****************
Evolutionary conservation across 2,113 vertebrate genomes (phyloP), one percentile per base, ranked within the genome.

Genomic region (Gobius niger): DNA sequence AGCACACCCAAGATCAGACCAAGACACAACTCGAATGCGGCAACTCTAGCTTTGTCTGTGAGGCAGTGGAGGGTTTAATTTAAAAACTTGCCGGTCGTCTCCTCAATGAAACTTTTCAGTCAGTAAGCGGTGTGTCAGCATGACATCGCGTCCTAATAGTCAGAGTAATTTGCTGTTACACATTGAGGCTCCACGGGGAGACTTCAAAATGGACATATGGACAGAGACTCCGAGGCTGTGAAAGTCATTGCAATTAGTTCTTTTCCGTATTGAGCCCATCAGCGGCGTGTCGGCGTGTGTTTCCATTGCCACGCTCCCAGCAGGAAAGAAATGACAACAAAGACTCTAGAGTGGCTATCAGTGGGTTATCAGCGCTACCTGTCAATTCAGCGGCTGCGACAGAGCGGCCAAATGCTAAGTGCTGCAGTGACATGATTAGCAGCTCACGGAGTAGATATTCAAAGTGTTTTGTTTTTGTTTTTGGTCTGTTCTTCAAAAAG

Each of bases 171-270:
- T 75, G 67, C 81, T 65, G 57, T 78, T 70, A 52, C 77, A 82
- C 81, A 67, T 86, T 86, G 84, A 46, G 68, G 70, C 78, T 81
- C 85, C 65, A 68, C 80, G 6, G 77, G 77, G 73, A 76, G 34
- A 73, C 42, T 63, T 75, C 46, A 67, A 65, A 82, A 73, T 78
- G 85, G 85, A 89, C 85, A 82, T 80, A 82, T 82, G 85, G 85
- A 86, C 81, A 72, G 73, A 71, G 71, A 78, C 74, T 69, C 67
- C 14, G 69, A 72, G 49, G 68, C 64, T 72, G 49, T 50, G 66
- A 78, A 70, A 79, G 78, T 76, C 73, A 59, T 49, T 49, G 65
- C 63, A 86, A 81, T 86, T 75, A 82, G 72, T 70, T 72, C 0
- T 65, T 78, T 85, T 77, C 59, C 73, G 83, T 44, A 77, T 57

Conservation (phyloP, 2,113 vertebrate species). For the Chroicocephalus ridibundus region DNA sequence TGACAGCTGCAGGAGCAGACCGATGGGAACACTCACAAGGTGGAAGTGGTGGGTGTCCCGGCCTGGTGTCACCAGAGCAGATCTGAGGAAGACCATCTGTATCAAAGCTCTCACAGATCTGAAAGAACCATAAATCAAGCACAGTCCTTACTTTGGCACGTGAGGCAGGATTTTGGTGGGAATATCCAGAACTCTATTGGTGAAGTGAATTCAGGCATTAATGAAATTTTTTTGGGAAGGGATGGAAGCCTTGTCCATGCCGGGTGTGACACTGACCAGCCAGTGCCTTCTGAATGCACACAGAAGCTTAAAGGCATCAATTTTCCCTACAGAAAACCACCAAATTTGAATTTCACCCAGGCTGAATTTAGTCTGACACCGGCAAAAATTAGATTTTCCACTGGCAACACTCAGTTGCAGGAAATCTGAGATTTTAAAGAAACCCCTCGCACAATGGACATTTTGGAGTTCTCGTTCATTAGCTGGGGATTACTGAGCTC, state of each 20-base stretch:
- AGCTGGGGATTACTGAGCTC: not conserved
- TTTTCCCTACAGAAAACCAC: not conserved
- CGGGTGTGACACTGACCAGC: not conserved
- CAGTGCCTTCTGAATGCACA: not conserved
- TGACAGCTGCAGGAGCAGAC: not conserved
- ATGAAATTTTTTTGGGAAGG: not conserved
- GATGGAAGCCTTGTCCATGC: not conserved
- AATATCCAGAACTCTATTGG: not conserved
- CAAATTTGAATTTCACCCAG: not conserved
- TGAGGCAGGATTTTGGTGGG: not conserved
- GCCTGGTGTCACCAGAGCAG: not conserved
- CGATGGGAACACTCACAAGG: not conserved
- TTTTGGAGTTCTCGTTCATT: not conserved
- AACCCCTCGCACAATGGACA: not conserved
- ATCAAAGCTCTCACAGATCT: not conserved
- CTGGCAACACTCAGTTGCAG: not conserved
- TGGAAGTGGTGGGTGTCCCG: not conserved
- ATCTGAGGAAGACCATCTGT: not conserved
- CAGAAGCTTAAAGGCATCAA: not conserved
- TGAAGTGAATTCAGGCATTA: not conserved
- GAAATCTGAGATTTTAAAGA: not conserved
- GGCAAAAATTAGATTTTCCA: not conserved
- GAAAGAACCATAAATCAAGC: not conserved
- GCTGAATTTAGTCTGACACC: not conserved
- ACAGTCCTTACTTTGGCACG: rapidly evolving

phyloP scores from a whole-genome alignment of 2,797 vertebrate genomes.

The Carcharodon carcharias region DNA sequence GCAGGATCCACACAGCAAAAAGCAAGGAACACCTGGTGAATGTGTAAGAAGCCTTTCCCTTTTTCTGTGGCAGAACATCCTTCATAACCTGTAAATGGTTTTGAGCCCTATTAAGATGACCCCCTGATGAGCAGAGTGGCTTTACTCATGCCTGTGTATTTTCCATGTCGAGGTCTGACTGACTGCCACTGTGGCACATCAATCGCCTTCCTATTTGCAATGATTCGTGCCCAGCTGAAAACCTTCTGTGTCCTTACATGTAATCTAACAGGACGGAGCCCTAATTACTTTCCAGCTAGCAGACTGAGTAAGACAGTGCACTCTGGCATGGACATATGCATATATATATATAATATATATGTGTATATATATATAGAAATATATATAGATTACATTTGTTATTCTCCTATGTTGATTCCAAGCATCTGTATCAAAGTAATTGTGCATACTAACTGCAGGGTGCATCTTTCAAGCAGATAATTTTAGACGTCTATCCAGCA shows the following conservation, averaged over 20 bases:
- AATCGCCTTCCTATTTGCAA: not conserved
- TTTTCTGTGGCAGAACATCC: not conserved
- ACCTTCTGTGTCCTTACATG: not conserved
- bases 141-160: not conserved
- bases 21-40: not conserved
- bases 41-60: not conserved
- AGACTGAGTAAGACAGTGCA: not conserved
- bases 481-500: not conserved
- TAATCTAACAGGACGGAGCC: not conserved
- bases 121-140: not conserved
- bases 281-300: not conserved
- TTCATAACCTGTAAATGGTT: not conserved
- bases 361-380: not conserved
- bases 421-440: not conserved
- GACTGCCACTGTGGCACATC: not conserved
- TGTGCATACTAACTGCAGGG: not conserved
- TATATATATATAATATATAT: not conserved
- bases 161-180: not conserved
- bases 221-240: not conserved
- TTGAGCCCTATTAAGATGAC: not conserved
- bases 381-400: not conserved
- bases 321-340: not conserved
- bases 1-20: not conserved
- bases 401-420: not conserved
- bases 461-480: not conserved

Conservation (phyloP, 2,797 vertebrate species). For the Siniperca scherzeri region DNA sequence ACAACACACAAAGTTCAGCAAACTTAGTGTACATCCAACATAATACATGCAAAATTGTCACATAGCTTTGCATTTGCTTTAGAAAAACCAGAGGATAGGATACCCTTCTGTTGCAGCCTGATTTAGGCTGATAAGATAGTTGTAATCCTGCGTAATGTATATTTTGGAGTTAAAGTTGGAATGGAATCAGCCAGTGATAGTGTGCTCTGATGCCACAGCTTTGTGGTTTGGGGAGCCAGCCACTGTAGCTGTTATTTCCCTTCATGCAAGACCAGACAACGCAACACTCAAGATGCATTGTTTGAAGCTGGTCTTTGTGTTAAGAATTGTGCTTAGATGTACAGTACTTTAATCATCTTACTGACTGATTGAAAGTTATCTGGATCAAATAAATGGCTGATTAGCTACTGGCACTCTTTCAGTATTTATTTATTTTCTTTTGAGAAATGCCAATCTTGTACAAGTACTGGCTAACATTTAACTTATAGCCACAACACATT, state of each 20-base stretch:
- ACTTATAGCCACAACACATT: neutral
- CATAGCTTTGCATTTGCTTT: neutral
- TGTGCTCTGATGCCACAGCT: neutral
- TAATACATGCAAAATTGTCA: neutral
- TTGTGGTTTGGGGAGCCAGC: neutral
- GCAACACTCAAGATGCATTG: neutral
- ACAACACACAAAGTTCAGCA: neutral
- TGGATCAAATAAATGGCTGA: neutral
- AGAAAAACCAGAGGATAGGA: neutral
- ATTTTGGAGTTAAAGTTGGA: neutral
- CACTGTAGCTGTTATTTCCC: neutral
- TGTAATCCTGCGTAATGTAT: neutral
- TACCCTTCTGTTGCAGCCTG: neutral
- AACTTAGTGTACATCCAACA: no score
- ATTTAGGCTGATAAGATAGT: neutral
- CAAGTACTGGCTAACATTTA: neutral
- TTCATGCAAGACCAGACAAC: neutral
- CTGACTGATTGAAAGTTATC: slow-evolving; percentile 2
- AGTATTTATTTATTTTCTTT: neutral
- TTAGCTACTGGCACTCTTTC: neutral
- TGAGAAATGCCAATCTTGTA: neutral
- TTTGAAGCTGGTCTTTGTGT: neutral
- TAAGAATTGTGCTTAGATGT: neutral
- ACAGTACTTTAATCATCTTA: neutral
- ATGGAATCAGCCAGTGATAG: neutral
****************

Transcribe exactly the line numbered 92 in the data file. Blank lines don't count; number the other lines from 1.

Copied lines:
- ATGGAATCAGCCAGTGATAG: neutral